Con­trol is most read­ily com­pa­ra­ble to King Of The Hill, with two teams of six fight­ing to cap­ture a sin­gle point in the cen­tre of a sym­met­ri­cal map. Matches are the best of three rounds, each of which in­volves a dif­fer­ent cap­ture point in a dif­fer­ent area. The China map starts in a street mar­ket, moves to a cor­po­rate re­treat, and if a fi­nal round is needed, con­cludes on the top of a sky­scraper. It’s not a new idea, but it’s a per­fect fit for Over­watch. Fo­cus­ing both teams on a sin­gle choke­point means more of the 6v6 team fights in which the game shines, while hero swap­ping means play­ers can al­ter­nate be­tween at­tack and de­fence de­pend­ing on who has con­trol of the zone.

The Fe­bru­ary beta will be PC-only, though Ka­plan hopes con­soles will re­ceive a sim­i­lar treat­ment be­fore Over­watch’s launch this spring. It could cer­tainly do with one: PC play­ers will more read­ily un­der­stand a blend of shooter and MOBA than those on con­soles, where the lat­ter re­mains largely un­ex­plored. It would be much-needed mar­ket­ing for a game an­nounced as a PC ti­tle, made by a com­pany best known for its work on PC, and whose con­sole re­lease was re­vealed at the largely PC-fo­cused Bl­iz­zcon in Novem­ber. Con­sole play­ers could do with a primer.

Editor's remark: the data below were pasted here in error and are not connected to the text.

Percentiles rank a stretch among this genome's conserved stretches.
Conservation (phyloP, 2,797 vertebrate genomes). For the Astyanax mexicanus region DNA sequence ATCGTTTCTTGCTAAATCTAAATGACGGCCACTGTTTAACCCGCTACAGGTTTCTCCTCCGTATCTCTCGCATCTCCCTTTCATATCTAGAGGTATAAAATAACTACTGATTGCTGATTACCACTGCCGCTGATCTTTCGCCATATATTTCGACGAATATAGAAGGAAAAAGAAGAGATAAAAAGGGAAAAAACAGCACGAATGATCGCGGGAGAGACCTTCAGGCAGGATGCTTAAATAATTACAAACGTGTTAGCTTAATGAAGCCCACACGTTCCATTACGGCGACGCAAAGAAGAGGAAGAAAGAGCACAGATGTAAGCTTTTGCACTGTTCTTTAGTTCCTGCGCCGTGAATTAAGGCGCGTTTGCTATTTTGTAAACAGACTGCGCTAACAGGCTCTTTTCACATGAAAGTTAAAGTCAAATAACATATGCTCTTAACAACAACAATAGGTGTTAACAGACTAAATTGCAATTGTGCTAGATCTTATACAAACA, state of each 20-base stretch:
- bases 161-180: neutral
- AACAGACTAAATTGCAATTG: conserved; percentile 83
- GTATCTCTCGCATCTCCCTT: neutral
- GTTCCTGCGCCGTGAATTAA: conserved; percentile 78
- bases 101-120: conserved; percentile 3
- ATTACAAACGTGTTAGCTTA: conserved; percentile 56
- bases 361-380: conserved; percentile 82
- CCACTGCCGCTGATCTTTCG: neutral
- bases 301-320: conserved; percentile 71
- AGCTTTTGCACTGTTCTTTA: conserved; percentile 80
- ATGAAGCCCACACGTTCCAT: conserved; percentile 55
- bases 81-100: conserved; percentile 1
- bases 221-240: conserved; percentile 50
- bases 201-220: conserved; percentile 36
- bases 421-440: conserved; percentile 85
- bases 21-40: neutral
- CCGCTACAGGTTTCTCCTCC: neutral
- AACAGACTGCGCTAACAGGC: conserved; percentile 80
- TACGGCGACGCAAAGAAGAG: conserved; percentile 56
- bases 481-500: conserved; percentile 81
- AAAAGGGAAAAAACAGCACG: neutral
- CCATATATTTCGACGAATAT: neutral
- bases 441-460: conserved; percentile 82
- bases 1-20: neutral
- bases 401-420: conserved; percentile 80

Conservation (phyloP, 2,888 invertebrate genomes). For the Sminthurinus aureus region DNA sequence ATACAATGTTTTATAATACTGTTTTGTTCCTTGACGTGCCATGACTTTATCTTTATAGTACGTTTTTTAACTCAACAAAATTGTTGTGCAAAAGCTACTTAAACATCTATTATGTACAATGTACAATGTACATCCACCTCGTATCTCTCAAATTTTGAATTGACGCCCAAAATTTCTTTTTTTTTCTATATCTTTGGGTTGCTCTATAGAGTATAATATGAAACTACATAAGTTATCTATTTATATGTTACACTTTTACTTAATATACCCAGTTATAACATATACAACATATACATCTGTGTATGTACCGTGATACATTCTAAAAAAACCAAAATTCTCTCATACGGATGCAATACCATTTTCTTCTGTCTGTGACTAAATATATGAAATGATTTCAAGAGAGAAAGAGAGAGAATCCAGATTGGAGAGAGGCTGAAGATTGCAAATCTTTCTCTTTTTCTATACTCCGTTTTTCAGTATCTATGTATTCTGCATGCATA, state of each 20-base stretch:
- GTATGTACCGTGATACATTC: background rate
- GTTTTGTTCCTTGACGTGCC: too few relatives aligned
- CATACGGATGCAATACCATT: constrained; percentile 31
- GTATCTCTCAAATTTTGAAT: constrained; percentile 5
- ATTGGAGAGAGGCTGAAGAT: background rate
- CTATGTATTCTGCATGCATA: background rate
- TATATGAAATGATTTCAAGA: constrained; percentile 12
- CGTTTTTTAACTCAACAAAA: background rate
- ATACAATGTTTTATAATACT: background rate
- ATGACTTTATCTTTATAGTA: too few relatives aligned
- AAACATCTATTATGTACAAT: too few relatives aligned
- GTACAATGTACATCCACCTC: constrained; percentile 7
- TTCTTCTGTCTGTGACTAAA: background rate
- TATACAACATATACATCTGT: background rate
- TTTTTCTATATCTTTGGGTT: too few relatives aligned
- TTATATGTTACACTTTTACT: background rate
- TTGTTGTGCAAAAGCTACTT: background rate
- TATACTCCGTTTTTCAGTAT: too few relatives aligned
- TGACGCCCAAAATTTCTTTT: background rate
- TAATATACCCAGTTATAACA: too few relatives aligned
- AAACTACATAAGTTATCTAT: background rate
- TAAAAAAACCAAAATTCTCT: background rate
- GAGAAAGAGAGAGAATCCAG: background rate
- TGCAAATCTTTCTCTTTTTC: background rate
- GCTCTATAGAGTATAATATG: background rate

This is no hasty port, ei­ther. Ka­plan says Bliz­zard was de­sign­ing Over­watch for the con­sole player long be­fore deals were in place with Mi­crosoft and Sony. “From the in­cep­tion of the game, we were de­sign­ing with the con­sole con­troller in mind,” he says. “We felt that, even if the game never made it to con­sole, by lim­it­ing how many abil­i­ties char­ac­ters could have to en­sure it would fit on a con­troller, we would make a bet­ter PC game.” Once again, Bliz­zard has taken a busi­ness de­ci­sion and re-framed it as a ques­tion of how best to serve the player, and the game. From what we’ve seen, it’s been a suc­cess. That orc at the stu­dio en­trance is sure to ap­prove.


Over­watch game di­rec­tor Jeff Ka­plan

Mercy’s Devil skin, one of many new looks avail­able through Over­watch’s new pro­gres­sion sys­tem